So, in this entry we’ll consider the first of the main things you need to write your first adventure.
Where are you going to set this brand new adventure?
So, where do you plan to set this new Adventure?
Obviously if this is an existing game you’ll have your setting already decided, but if it’s a new game, you have a few choices.
There are quite a lot of pre-published settings, the majority of them came from my favorite system the 2nd Edition. It doesn’t really matter what system you plan on using because there are tons of add on books you can use.
I have listed a few examples below but there are so many settings you could use.
Dragonlance is probably the best setting for beginners and traditionalists. The most popular Dungeons and Dragons books, “The War of the Lance” take place in this world. It is a pretty straightforward world in which any manner of character could thrive. It has an amazing history, and plenty of hidden secrets. Perhaps the best reason for Dragonlance is the Draconians, which are basically mutated hybrid dragons. They are some of the most fun bad guys to meddle with. My first games were set in Dragonlance and it still has a lot to offer.
Ravenloft is perfect for fans of anything dark. This is a world of undead, horrors, and darkness. This is an extremely difficult campaign to run, as every area has its own rules to live by. There is a lot to know, a lot to have at your fingertips, and not a lot of combat. This is the ultimate role playing setting, which requires creative ways to survive.
The Forgotten Realms well known, I’d describe it as one of the classic sword and sorcery settings, its very well developed. A good setting for people to play in as there are maps for everything, Ed Greenwood must do nothing other than make this world! The problem is everyone knows Drizzit and Elminster, they know the Gods war, and they all want to go to Shadowdale or Waterdeep.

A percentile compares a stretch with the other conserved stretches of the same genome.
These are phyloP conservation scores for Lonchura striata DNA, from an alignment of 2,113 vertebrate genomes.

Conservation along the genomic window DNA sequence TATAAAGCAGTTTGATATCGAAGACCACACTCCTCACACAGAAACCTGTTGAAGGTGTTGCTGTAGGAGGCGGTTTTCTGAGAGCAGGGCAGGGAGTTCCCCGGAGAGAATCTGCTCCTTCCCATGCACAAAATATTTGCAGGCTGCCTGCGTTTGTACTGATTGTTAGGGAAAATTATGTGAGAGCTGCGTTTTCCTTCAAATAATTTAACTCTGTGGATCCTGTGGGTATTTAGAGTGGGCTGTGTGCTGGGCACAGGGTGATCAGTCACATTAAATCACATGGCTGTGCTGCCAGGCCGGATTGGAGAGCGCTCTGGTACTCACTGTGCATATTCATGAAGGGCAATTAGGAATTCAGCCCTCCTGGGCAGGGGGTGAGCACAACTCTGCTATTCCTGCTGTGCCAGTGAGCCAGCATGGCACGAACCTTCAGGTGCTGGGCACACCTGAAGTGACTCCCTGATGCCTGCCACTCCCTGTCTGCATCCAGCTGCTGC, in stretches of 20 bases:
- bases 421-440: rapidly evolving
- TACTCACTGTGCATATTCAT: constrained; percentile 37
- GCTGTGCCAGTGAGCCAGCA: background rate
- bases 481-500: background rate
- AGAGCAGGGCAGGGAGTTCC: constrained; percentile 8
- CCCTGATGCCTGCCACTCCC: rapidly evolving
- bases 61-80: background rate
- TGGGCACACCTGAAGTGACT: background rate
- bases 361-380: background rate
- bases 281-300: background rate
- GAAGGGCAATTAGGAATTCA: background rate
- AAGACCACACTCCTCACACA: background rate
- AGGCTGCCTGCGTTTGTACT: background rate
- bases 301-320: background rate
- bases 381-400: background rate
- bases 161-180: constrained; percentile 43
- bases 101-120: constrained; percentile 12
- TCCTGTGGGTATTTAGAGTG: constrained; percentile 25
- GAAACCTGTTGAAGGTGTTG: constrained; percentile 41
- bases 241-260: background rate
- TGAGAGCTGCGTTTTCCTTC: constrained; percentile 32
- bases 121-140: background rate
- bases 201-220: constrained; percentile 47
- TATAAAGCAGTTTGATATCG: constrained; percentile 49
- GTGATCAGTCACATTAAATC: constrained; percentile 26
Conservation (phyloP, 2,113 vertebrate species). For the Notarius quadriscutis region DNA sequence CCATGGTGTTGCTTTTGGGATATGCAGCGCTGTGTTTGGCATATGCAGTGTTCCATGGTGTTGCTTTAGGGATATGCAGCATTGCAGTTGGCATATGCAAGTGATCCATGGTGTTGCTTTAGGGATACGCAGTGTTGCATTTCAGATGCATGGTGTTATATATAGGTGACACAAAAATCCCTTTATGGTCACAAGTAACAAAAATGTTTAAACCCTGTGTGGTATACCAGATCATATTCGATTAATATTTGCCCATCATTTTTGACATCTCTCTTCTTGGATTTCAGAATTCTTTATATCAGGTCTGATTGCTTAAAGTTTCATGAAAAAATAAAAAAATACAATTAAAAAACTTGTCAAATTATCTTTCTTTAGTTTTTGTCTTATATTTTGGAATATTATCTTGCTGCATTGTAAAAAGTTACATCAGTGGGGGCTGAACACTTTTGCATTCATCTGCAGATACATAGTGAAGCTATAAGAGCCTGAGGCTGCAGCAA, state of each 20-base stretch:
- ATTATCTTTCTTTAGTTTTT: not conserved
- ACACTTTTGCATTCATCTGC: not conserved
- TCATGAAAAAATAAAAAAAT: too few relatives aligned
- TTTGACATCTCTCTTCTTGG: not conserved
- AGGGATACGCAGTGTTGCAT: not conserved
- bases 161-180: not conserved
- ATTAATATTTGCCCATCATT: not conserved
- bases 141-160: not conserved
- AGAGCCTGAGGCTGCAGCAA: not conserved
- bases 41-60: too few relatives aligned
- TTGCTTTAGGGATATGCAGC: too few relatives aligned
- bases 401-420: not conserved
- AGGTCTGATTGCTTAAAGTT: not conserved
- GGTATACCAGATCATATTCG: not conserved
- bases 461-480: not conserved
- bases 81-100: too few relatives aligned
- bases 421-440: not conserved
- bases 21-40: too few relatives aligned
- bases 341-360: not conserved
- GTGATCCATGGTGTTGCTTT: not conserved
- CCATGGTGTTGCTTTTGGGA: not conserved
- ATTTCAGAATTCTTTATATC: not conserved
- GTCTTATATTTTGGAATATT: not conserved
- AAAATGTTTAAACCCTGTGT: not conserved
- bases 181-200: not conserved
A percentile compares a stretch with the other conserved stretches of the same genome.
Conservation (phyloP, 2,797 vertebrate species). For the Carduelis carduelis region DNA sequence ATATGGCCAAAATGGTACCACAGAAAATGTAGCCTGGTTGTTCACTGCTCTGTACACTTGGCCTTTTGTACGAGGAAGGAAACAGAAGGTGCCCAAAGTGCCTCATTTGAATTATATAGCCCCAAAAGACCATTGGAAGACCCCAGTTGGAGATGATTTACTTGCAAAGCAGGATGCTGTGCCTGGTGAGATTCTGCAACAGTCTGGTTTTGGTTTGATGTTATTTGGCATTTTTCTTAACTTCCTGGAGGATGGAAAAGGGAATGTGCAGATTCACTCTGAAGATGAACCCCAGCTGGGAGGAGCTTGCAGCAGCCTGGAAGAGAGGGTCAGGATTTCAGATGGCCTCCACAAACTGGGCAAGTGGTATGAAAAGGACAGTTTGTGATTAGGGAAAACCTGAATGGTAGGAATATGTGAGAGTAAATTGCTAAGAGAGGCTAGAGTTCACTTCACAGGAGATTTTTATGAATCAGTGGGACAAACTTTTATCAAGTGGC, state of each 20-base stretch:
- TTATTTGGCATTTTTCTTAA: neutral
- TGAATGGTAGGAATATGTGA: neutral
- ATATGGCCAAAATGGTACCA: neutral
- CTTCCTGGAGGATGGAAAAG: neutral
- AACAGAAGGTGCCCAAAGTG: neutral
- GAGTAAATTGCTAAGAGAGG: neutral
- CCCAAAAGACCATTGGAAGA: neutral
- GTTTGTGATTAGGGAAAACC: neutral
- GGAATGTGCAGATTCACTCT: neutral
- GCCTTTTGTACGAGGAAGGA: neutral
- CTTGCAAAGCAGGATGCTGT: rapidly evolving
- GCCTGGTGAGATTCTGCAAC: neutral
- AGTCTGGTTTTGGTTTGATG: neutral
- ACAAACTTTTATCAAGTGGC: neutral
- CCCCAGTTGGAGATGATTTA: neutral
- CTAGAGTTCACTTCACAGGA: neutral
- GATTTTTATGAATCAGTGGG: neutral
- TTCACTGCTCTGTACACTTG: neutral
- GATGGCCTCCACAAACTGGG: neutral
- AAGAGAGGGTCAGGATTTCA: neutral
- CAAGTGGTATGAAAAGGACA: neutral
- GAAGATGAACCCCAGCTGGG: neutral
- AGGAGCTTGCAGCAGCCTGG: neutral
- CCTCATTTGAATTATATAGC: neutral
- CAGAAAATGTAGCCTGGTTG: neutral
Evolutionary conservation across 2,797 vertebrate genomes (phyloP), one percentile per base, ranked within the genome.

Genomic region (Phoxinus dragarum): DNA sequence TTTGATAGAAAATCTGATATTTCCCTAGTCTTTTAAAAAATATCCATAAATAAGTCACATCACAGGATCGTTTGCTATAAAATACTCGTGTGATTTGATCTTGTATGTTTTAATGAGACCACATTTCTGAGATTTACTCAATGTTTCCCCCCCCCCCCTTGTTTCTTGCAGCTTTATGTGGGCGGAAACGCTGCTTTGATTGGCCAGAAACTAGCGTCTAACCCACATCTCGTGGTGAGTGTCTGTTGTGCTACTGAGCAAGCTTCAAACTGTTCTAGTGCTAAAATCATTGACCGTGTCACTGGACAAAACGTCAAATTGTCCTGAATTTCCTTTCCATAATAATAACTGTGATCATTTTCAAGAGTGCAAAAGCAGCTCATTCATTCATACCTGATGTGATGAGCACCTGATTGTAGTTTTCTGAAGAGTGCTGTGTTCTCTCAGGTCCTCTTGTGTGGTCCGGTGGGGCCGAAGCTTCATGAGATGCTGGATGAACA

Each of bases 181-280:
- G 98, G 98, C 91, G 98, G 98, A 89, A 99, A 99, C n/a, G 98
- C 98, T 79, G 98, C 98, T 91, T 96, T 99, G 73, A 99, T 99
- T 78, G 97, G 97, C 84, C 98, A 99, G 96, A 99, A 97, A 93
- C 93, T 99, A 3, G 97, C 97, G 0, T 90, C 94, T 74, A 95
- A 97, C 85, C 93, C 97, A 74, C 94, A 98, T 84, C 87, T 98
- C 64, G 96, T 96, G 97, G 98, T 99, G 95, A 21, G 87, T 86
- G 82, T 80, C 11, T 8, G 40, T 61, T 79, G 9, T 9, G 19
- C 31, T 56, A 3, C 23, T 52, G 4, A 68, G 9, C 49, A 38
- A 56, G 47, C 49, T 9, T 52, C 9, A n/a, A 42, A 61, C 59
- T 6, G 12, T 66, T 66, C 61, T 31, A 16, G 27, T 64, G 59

Planescape is an alternative setting, it takes a powerful group of player characters to survive, but Planescape is the most limitless setting. It is all about other worlds and, the multi-verse. There are seventeen planes detailed, and plenty more to be explored. Each one is endless, full of the most powerful creatures, constant war and struggle for supremacy, and plenty of magic. Anything that can be imagined can be found somewhere in Planescape.
Planet AD&D even has its own fledgling setting called Ankhur, a world of Pirates, Tall ships, long forgotten temples, entire Islands of Gnolls, even Flying Gnomes. I’m part of the design Team so I’ll obviously suggest this as a world to consider, you can read more about it here
That’s just a few examples, there are quite a few pre-published settings you could use, the decision is yours really.
Of course you should also consider is your players, what do they like or dislike? If your players get into the idea of a swashbuckling seas adventure, you will want to pick a very different campaign setting than if they enjoy Arabic or desert-based adventures.
How much magic and magical items and magical weapons and magic armor do your players like to see in their game? Do they enjoy in-character’ opportunities, or are they more likely to want to do the traditional kill it and take its’ stuff’ play? Do they want to be heroes? Or do the want to be flawed heroes? What races do they want to play? You need to be sure that the Player Character races they like exist in that setting.
The second step is to decide how much help you need. Your campaign will be uniquely yours, regardless of whether it takes place in the Forgotten Realms Campaign Setting or in Ravenloft, the demi-plane of dread. If you want to do very little preparation on your own, choosing instead to use pre-written D&D modules, you need to be sure those are in print and available.
Of course if you choose to be adventurous, you can create your own home-brewed campaign setting, complete with gods, races, classes, geography and history of its own. Be prepared this is lots of work, but worth every second when you players explore YOUR world!!
Next Time I’ll discuss what plot you might want to consider…